Southern Hills Mall

From Wikipedia, the free encyclopedia
Jump to: navigation, search

Coordinates: 42°26′46″N 96°21′11″W / 42.446°N 96.353°W / 42.446; -96.353

Southern Hills Mall
Location Sioux City, Iowa, United States
Opening date March 5, 1980
Developer General Growth Properties
Management WP Glimcher
Owner WP Glimcher
No. of stores and services 205 (as of November 2010)
No. of anchor tenants 4
Total retail floor area 1,235,260 square feet (114,759 m2) gross leasable area
No. of floors 1
Website Southern Hills Mall

Southern Hills Mall is an enclosed regional shopping mall in Sioux City, Iowa. The mall draws approximately 6 million visitors each year, primarily from the Siouxland region of Iowa, Nebraska, and South Dakota.[1]


Plans for an enclosed mall in Sioux City were discussed as early as 1969. However, these plans faced opposition by downtown advocates, including city council members who favored urban renewal in the downtown area instead.[2] While General Growth Properties was forced to move its proposed mall site from the industrial area north of the Sioux Gateway Airport to the southern edge of the Morningside neighborhood because of a zoning change, local developers unveiled plans for two malls in the downtown area in the mid-1970s. One of them was a three-story mall at 4th and Nebraska streets that would be anchored by Brandeis, a now-defunct department store chain from Omaha. However, the city council began supporting General Growth's proposal after a new council was elected in 1977, and construction of Southern Hills Mall began after that. (Both of the proposed downtown malls were canceled, and the excavated site of Brandeis' mall would colloquially be known as "Lake Brandeis" before the 10-story Terra Plaza office tower was completed on that site in 1983.) Sioux City Journal writer Marcia Poole referred to this controversy as the "Great Sioux City Shopping Center Battle" in a 2003 book.[3] A carousel was installed in 1990.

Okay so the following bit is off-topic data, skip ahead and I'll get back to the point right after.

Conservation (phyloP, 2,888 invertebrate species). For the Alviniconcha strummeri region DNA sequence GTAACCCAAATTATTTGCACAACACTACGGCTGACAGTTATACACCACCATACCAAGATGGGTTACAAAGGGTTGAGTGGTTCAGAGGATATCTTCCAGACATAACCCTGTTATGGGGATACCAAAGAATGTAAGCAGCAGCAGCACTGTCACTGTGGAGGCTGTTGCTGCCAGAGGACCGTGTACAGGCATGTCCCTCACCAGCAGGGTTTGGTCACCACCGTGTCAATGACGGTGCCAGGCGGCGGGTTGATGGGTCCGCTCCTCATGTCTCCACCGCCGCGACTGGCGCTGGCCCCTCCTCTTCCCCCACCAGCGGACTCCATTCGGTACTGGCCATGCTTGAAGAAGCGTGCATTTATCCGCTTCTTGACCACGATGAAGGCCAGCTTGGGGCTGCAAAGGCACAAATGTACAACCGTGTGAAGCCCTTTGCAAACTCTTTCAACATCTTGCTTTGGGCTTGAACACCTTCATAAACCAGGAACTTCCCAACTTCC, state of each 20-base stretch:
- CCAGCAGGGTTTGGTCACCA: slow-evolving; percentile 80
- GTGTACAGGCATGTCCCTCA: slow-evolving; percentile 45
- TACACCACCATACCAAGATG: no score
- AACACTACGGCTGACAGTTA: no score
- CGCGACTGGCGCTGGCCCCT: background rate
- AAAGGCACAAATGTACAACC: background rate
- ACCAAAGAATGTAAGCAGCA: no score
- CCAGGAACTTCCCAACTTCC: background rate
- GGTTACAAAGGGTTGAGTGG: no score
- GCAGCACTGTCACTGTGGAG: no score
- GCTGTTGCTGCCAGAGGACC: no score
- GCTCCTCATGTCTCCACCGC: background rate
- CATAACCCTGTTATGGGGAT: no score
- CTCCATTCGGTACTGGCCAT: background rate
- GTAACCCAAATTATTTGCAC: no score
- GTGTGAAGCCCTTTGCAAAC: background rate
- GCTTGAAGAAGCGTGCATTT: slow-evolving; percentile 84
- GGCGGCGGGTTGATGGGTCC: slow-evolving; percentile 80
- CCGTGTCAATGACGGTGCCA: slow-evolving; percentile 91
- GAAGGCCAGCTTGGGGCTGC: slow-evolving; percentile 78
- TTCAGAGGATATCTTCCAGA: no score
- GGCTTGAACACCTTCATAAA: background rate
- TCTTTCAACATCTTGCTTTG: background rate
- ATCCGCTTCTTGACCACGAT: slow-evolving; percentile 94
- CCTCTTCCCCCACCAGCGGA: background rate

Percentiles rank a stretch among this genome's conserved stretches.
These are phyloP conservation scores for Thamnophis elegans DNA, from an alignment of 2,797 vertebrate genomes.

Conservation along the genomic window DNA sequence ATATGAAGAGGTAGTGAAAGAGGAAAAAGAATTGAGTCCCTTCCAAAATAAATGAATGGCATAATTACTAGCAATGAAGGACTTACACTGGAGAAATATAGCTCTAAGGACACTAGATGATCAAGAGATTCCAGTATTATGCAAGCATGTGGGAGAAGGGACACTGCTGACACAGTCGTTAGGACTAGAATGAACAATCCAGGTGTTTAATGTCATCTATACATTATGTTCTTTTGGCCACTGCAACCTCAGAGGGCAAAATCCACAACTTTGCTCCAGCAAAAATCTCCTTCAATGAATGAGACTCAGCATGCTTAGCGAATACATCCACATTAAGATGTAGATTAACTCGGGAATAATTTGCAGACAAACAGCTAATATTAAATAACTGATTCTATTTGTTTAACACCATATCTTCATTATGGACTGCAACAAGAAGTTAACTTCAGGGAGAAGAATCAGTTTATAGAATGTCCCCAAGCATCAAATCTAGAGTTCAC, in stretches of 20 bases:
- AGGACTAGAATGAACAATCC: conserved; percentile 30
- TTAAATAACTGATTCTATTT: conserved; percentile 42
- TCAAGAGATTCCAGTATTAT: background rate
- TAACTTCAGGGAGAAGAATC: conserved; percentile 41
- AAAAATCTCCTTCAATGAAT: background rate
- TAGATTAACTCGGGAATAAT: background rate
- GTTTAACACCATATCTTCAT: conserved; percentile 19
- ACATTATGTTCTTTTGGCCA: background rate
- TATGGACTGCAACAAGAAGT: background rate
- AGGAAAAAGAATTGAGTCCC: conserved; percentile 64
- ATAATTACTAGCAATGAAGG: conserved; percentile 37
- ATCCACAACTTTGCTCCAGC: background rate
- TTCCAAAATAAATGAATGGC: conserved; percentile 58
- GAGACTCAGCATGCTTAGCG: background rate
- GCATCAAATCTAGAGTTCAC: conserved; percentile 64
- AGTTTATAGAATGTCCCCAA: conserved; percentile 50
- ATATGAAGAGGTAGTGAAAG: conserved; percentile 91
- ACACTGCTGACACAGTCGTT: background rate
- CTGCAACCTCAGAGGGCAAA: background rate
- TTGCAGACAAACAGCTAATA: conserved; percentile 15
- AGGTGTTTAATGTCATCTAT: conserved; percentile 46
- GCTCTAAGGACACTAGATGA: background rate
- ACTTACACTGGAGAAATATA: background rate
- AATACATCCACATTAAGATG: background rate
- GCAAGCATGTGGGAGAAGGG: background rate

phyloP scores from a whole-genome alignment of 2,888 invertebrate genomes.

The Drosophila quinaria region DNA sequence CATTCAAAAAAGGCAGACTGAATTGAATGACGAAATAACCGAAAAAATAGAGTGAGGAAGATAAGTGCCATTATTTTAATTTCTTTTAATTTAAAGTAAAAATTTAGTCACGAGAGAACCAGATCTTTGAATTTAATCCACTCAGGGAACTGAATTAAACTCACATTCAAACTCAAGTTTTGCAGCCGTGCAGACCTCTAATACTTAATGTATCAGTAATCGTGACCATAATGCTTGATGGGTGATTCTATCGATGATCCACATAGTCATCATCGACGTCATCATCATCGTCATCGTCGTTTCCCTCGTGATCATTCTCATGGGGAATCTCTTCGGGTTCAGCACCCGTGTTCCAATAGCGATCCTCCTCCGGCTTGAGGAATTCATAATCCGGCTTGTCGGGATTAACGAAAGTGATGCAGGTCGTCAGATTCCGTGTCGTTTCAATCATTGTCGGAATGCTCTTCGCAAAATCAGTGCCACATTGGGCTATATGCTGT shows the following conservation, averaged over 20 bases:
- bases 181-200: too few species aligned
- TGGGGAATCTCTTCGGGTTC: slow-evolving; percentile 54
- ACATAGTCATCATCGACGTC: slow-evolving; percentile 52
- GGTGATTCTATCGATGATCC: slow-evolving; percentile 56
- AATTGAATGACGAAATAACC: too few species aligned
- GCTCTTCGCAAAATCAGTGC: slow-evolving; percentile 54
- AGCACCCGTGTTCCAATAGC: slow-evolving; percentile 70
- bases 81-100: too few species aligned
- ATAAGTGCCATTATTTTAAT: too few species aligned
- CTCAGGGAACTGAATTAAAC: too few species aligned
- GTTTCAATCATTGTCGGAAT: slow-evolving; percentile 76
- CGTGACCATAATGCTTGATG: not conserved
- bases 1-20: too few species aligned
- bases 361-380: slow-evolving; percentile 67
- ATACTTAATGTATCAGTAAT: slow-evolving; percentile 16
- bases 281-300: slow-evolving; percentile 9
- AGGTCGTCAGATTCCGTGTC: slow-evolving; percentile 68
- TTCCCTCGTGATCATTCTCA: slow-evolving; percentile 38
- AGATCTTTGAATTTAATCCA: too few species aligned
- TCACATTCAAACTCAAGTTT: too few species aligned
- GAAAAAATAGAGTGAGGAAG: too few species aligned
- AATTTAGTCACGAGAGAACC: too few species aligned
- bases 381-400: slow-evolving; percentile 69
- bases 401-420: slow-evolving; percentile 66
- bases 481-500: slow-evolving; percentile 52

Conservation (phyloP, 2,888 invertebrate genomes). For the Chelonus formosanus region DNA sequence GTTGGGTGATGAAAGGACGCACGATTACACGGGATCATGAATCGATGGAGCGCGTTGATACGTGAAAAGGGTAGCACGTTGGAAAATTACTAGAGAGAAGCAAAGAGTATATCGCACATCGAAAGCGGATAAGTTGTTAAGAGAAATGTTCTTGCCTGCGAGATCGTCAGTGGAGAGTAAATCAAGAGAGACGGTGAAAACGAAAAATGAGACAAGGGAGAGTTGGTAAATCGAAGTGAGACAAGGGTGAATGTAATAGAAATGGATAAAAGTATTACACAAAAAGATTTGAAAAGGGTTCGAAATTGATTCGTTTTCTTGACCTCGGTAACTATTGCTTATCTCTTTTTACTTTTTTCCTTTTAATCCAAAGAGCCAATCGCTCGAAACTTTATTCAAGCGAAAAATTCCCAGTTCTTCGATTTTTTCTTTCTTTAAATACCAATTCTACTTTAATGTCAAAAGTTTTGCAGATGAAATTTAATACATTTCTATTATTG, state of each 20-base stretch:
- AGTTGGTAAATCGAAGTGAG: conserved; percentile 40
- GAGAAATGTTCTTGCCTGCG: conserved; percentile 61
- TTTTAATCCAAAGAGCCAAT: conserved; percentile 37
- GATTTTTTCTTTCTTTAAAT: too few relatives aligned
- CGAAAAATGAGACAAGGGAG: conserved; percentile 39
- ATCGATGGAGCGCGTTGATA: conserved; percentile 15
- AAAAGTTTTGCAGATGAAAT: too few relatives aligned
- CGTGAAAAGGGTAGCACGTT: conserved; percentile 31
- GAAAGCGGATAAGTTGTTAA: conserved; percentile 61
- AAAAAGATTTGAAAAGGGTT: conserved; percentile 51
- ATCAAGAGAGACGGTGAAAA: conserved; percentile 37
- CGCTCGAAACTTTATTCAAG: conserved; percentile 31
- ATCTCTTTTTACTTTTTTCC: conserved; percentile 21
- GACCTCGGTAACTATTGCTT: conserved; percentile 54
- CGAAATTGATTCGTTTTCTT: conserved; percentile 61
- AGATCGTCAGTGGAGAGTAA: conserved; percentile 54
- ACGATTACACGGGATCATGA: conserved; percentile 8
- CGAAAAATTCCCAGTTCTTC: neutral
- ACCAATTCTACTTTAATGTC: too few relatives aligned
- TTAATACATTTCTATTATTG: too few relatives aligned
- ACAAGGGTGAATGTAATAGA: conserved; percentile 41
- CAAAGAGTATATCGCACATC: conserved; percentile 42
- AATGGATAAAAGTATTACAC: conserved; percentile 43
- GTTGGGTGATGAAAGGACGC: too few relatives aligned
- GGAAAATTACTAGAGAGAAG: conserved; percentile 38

The $21 million Southern Hills Mall opened March 5, 1980. It was originally anchored by Target and Sears, with Younkers opening later.[4] The mall would benefit from increased traffic from the nearby Sergeant Floyd Memorial Bridge after the Siouxland Veterans Memorial Bridge was forced to close during most of 1982 due to structural defects.[5]

General Growth managed the mall until The Macerich Company took over the management duties in March 1998; Macerich and the Simon Property Group equally owned the mall, with Macerich responsible for management, until January 2012, when Simon and Macerich reached a deal that split up the malls owned by the Simon-Macerich joint venture. Some malls owned by the joint venture became completely Macerich owned and managed, while others, including Southern Hills, became completely owned and managed by Simon. JCPenney moved from downtown Sioux City to Target's anchor space in mid-2004, one year after Target moved to a free-standing Target Greatland store. Major tenants Scheels All Sports and Barnes & Noble also opened in 2003 and 2004 respectively.[6]

In 2003, the National Park Service named Southern Hills Mall a national trail site after the mall commissioned 38 paintings that commemorate the Lewis and Clark Expedition's 200th anniversary.[7]

Anchors and major tenants[edit]


  1. ^ The Macerich Company. "Center Details: Southern Hills Mall". Retrieved 2006-11-11. 
  2. ^ Sorenson, Scott; B. Paul Chicoine (1982). Sioux City: A Pictorial History. Norfolk: Donning. p. 210. ISBN 0-89865-276-6. 
  3. ^ Poole, Marcia (2003). Sioux City History: 1980-2002. Virginia Beach: Donning. pp. 17–20. ISBN 1-57864-203-5. 
  4. ^ Poole. Sioux City History: 1980-2002. pp. 24–25. 
  5. ^ Poole. Sioux City History: 1980-2002. p. 69. 
  6. ^ The Macerich Company (2004-04-01). "Barnes & Noble Opens at Southern Hills Mall in Sioux City; New JCPenney Store to Follow This Summer (press release)". 
  7. ^ Mitchell, Donna (May 2003). "Art History: Mural at Iowa mall recalls Lewis and Clark expedition through Siouxland area". Shopping Centers Today. International Council of Shopping Centers. 

External links[edit]